Registered Neighborhood Organizations, or RNOs, act as liasons between neighborhood residents and city officials. The city of Denver has eligibility rules set in its municipal code for RNOs. The organizations must hold no less than one meeting per year with at least 12 people in attendance, for example.
The city keeps a list of active RNOs on the Community Planning and Development page of the website. For the full list, as well as more information on these organizations, visit: bit.ly/1Vk0Aac.
Two south Denver neighborhood organization alerted residents of the need for more community participation through email campaigns.
On the southwest side of Denver, the Rosedale Harvard Gulch Neighborhood Association (RHGNA) sent out an email alerting residents about possibly having to dissolve the Registered Neighborhood Organization (RNO). Four of the seven board members in the organization have announced their resignation, the email said.
RHGNA is holding a recruiting event on Dec. 6 at 6:30 p.m. at the Canna Wine Bar, 2554 S. Broadway. Elections will be held next February.
On the other side of Denver, the Virginia Village Ellis Community Association (VVECA) informed members in an email that the RNO has been dissovled. The neighbohood is located in southeast Denver, just south of Glendale.
Attached to the email was an explanation on the decision written by VVECA’s vice president Mike Cerbo. At the beginning of the year, all officers with the organization resigned. Cerbo wrote that he was elected vice president at the time, and he was able to get the treasurer to stay on, leaving VVECA with two board members. Two officers are required to hold general meetings, but RNOs need four members to run an official board, according to city rules. A special election was held to elect a full board in June.
But, Cerbo wrote that concerns arose from the community about the legitimacy of the election as one of the officers was absent from the election process. Cerbo added that the VVECA bylaws are vague on situations where a board has barely enough members to function.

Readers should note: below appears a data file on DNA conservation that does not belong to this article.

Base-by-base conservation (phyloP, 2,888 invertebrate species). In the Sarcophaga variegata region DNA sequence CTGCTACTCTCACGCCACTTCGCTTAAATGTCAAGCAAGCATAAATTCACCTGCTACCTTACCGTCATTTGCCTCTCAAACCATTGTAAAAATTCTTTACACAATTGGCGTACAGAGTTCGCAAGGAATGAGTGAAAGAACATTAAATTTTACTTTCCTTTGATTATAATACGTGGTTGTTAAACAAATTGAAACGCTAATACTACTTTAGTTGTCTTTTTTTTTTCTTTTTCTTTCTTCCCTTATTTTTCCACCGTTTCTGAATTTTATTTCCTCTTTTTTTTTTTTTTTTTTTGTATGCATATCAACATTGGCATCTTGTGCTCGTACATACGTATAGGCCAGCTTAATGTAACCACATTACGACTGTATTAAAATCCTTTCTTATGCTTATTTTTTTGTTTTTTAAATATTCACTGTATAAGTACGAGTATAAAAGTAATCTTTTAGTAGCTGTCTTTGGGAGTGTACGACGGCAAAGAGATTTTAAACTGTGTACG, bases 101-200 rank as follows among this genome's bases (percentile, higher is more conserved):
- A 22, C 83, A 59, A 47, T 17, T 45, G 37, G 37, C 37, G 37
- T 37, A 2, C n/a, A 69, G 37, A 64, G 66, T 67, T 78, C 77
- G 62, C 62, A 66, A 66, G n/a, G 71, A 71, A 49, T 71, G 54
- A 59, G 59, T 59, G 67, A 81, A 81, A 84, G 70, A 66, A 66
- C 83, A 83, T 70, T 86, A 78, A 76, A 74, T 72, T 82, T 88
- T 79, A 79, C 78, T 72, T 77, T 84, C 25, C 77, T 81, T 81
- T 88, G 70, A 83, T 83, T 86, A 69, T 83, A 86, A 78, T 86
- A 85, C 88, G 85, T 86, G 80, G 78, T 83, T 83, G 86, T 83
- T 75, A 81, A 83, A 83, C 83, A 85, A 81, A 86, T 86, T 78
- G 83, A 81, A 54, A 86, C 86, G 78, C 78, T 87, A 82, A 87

“In my opinion,” he wrote, “given the need for additional board members leading up to the special election and the vague language of the bylaws that does not specifically address proxies, the vast majority of our members believe that formally recognizing those willing to volunteer their time as officers, so the VVECA could conduct official business, is vastly more important than the technicality of two officers being present. Especially when only two officers exist.”
Cerbo continued by saying that the RNO is upholding the concerns of the community, and the special election in June is now null and void. This means that the organization no longer has enough members to hold meetings, which was the reason it has since dissolved.
“On a personal note, I want to apologize to anyone who feels let down, but I walk away proud of the collective effort to keep the organization alive,” Cerbo wrote. “There is no doubt that those who participated in the VVECA leadership have done so out of the goodness of their hearts and with concern for their community.”
The email was sent out to subscribers to the RNO’s website on Nov. 19. The email said that VVECA had $144.18 left in its account that has since been donated to Food for Thought, a local nonprofit that provides shelf stable items to food banks.
The email stated that the organization hopes neighbors will “rally” together to form a new RNO. Links and information on how to form an official group with the city of Denver were provided in the email.
“Despite the dissolution, we know we live in a neighborhood with many passionate, engaged citizens and that this ending in no way represents an uninterested or disengaged community,” the email read.
Other items that may interest you
We have noticed you are using an ad blocking plugin in your browser.
The revenue we receive from our advertisers helps make this site possible. We request you whitelist our site.